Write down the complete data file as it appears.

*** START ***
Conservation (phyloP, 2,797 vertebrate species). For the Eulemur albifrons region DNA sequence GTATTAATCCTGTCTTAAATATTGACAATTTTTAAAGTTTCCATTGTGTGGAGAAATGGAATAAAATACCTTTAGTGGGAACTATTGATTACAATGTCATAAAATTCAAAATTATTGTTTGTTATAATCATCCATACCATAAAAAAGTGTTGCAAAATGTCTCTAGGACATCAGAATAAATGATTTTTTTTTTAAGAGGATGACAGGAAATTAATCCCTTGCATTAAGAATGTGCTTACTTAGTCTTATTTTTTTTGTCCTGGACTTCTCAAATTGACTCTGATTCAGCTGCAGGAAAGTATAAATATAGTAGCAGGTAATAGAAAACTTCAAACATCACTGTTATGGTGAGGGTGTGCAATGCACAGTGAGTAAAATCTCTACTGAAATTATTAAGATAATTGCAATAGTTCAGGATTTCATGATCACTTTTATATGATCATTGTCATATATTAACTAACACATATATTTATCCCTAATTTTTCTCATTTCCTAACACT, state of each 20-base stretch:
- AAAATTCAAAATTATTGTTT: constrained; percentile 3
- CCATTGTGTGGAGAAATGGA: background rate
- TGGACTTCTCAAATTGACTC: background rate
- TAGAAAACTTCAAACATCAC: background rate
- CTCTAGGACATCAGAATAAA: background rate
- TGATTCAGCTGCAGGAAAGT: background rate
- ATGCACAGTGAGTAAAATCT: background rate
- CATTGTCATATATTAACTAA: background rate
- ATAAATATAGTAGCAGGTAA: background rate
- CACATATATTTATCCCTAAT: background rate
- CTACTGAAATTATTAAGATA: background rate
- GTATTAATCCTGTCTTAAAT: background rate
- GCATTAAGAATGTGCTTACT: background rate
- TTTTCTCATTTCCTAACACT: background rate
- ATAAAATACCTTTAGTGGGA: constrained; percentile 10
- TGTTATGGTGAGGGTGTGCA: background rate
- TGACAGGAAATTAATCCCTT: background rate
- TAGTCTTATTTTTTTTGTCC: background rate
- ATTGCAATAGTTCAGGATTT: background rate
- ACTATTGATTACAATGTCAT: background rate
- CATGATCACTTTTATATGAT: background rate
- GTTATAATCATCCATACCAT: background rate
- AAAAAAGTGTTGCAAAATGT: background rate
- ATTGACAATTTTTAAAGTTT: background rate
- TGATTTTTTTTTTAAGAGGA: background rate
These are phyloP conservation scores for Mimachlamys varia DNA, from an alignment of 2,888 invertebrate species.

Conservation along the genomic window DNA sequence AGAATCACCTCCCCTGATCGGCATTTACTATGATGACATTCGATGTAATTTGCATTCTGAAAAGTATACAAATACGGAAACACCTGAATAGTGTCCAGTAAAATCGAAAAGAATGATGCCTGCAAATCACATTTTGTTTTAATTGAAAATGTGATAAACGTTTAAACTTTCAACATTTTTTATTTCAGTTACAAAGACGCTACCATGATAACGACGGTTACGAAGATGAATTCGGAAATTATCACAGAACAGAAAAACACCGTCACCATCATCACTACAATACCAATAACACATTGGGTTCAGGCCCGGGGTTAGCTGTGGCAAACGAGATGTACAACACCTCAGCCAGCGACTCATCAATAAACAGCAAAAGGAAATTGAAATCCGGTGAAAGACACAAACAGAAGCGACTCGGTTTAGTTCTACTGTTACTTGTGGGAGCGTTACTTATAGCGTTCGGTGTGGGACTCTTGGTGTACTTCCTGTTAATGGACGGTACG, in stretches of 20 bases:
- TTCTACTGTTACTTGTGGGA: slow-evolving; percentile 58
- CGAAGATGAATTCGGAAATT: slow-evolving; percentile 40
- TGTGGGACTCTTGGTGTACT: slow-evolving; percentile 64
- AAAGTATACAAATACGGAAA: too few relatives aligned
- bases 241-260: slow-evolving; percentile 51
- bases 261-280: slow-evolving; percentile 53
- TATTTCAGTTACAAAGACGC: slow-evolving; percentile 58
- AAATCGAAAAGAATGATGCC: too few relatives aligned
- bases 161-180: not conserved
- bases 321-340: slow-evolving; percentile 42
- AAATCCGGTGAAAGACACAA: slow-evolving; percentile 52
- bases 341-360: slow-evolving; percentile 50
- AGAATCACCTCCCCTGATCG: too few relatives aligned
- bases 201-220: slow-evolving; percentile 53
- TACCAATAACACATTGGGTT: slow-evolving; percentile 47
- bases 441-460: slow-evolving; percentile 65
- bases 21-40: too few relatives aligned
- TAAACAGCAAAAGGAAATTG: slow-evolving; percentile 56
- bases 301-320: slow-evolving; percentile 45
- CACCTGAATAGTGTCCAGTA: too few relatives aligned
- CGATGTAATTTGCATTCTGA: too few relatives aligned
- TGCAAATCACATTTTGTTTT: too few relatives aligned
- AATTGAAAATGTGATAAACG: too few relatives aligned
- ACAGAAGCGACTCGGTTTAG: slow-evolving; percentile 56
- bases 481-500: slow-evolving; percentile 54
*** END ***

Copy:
Conservation (phyloP, 2,797 vertebrate species). For the Eulemur albifrons region DNA sequence GTATTAATCCTGTCTTAAATATTGACAATTTTTAAAGTTTCCATTGTGTGGAGAAATGGAATAAAATACCTTTAGTGGGAACTATTGATTACAATGTCATAAAATTCAAAATTATTGTTTGTTATAATCATCCATACCATAAAAAAGTGTTGCAAAATGTCTCTAGGACATCAGAATAAATGATTTTTTTTTTAAGAGGATGACAGGAAATTAATCCCTTGCATTAAGAATGTGCTTACTTAGTCTTATTTTTTTTGTCCTGGACTTCTCAAATTGACTCTGATTCAGCTGCAGGAAAGTATAAATATAGTAGCAGGTAATAGAAAACTTCAAACATCACTGTTATGGTGAGGGTGTGCAATGCACAGTGAGTAAAATCTCTACTGAAATTATTAAGATAATTGCAATAGTTCAGGATTTCATGATCACTTTTATATGATCATTGTCATATATTAACTAACACATATATTTATCCCTAATTTTTCTCATTTCCTAACACT, state of each 20-base stretch:
- AAAATTCAAAATTATTGTTT: constrained; percentile 3
- CCATTGTGTGGAGAAATGGA: background rate
- TGGACTTCTCAAATTGACTC: background rate
- TAGAAAACTTCAAACATCAC: background rate
- CTCTAGGACATCAGAATAAA: background rate
- TGATTCAGCTGCAGGAAAGT: background rate
- ATGCACAGTGAGTAAAATCT: background rate
- CATTGTCATATATTAACTAA: background rate
- ATAAATATAGTAGCAGGTAA: background rate
- CACATATATTTATCCCTAAT: background rate
- CTACTGAAATTATTAAGATA: background rate
- GTATTAATCCTGTCTTAAAT: background rate
- GCATTAAGAATGTGCTTACT: background rate
- TTTTCTCATTTCCTAACACT: background rate
- ATAAAATACCTTTAGTGGGA: constrained; percentile 10
- TGTTATGGTGAGGGTGTGCA: background rate
- TGACAGGAAATTAATCCCTT: background rate
- TAGTCTTATTTTTTTTGTCC: background rate
- ATTGCAATAGTTCAGGATTT: background rate
- ACTATTGATTACAATGTCAT: background rate
- CATGATCACTTTTATATGAT: background rate
- GTTATAATCATCCATACCAT: background rate
- AAAAAAGTGTTGCAAAATGT: background rate
- ATTGACAATTTTTAAAGTTT: background rate
- TGATTTTTTTTTTAAGAGGA: background rate
These are phyloP conservation scores for Mimachlamys varia DNA, from an alignment of 2,888 invertebrate species.

Conservation along the genomic window DNA sequence AGAATCACCTCCCCTGATCGGCATTTACTATGATGACATTCGATGTAATTTGCATTCTGAAAAGTATACAAATACGGAAACACCTGAATAGTGTCCAGTAAAATCGAAAAGAATGATGCCTGCAAATCACATTTTGTTTTAATTGAAAATGTGATAAACGTTTAAACTTTCAACATTTTTTATTTCAGTTACAAAGACGCTACCATGATAACGACGGTTACGAAGATGAATTCGGAAATTATCACAGAACAGAAAAACACCGTCACCATCATCACTACAATACCAATAACACATTGGGTTCAGGCCCGGGGTTAGCTGTGGCAAACGAGATGTACAACACCTCAGCCAGCGACTCATCAATAAACAGCAAAAGGAAATTGAAATCCGGTGAAAGACACAAACAGAAGCGACTCGGTTTAGTTCTACTGTTACTTGTGGGAGCGTTACTTATAGCGTTCGGTGTGGGACTCTTGGTGTACTTCCTGTTAATGGACGGTACG, in stretches of 20 bases:
- TTCTACTGTTACTTGTGGGA: slow-evolving; percentile 58
- CGAAGATGAATTCGGAAATT: slow-evolving; percentile 40
- TGTGGGACTCTTGGTGTACT: slow-evolving; percentile 64
- AAAGTATACAAATACGGAAA: too few relatives aligned
- bases 241-260: slow-evolving; percentile 51
- bases 261-280: slow-evolving; percentile 53
- TATTTCAGTTACAAAGACGC: slow-evolving; percentile 58
- AAATCGAAAAGAATGATGCC: too few relatives aligned
- bases 161-180: not conserved
- bases 321-340: slow-evolving; percentile 42
- AAATCCGGTGAAAGACACAA: slow-evolving; percentile 52
- bases 341-360: slow-evolving; percentile 50
- AGAATCACCTCCCCTGATCG: too few relatives aligned
- bases 201-220: slow-evolving; percentile 53
- TACCAATAACACATTGGGTT: slow-evolving; percentile 47
- bases 441-460: slow-evolving; percentile 65
- bases 21-40: too few relatives aligned
- TAAACAGCAAAAGGAAATTG: slow-evolving; percentile 56
- bases 301-320: slow-evolving; percentile 45
- CACCTGAATAGTGTCCAGTA: too few relatives aligned
- CGATGTAATTTGCATTCTGA: too few relatives aligned
- TGCAAATCACATTTTGTTTT: too few relatives aligned
- AATTGAAAATGTGATAAACG: too few relatives aligned
- ACAGAAGCGACTCGGTTTAG: slow-evolving; percentile 56
- bases 481-500: slow-evolving; percentile 54